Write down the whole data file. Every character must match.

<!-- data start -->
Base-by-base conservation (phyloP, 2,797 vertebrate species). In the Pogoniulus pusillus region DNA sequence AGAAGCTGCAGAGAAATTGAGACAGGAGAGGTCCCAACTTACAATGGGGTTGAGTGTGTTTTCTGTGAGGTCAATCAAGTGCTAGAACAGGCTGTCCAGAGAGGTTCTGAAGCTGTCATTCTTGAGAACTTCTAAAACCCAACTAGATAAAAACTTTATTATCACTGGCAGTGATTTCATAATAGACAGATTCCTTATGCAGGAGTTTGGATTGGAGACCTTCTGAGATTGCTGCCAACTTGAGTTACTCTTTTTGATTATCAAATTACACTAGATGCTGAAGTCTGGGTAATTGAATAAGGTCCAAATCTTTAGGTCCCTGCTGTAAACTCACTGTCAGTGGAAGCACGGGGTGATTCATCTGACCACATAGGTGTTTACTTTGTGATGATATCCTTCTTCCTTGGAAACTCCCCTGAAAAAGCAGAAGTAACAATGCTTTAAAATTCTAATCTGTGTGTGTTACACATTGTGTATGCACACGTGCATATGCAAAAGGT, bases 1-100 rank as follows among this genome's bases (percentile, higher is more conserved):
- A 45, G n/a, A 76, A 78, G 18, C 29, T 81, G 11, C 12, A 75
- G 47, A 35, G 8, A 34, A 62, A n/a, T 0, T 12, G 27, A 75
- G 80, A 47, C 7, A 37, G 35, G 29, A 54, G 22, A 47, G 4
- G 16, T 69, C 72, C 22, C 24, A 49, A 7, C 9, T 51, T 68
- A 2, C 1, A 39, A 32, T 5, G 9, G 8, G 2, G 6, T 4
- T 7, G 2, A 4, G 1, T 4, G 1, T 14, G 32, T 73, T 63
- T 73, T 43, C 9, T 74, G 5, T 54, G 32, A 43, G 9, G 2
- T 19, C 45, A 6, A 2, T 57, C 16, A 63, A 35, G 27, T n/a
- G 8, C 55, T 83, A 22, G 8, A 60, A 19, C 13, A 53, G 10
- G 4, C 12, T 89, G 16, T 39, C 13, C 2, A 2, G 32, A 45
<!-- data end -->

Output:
Base-by-base conservation (phyloP, 2,797 vertebrate species). In the Pogoniulus pusillus region DNA sequence AGAAGCTGCAGAGAAATTGAGACAGGAGAGGTCCCAACTTACAATGGGGTTGAGTGTGTTTTCTGTGAGGTCAATCAAGTGCTAGAACAGGCTGTCCAGAGAGGTTCTGAAGCTGTCATTCTTGAGAACTTCTAAAACCCAACTAGATAAAAACTTTATTATCACTGGCAGTGATTTCATAATAGACAGATTCCTTATGCAGGAGTTTGGATTGGAGACCTTCTGAGATTGCTGCCAACTTGAGTTACTCTTTTTGATTATCAAATTACACTAGATGCTGAAGTCTGGGTAATTGAATAAGGTCCAAATCTTTAGGTCCCTGCTGTAAACTCACTGTCAGTGGAAGCACGGGGTGATTCATCTGACCACATAGGTGTTTACTTTGTGATGATATCCTTCTTCCTTGGAAACTCCCCTGAAAAAGCAGAAGTAACAATGCTTTAAAATTCTAATCTGTGTGTGTTACACATTGTGTATGCACACGTGCATATGCAAAAGGT, bases 1-100 rank as follows among this genome's bases (percentile, higher is more conserved):
- A 45, G n/a, A 76, A 78, G 18, C 29, T 81, G 11, C 12, A 75
- G 47, A 35, G 8, A 34, A 62, A n/a, T 0, T 12, G 27, A 75
- G 80, A 47, C 7, A 37, G 35, G 29, A 54, G 22, A 47, G 4
- G 16, T 69, C 72, C 22, C 24, A 49, A 7, C 9, T 51, T 68
- A 2, C 1, A 39, A 32, T 5, G 9, G 8, G 2, G 6, T 4
- T 7, G 2, A 4, G 1, T 4, G 1, T 14, G 32, T 73, T 63
- T 73, T 43, C 9, T 74, G 5, T 54, G 32, A 43, G 9, G 2
- T 19, C 45, A 6, A 2, T 57, C 16, A 63, A 35, G 27, T n/a
- G 8, C 55, T 83, A 22, G 8, A 60, A 19, C 13, A 53, G 10
- G 4, C 12, T 89, G 16, T 39, C 13, C 2, A 2, G 32, A 45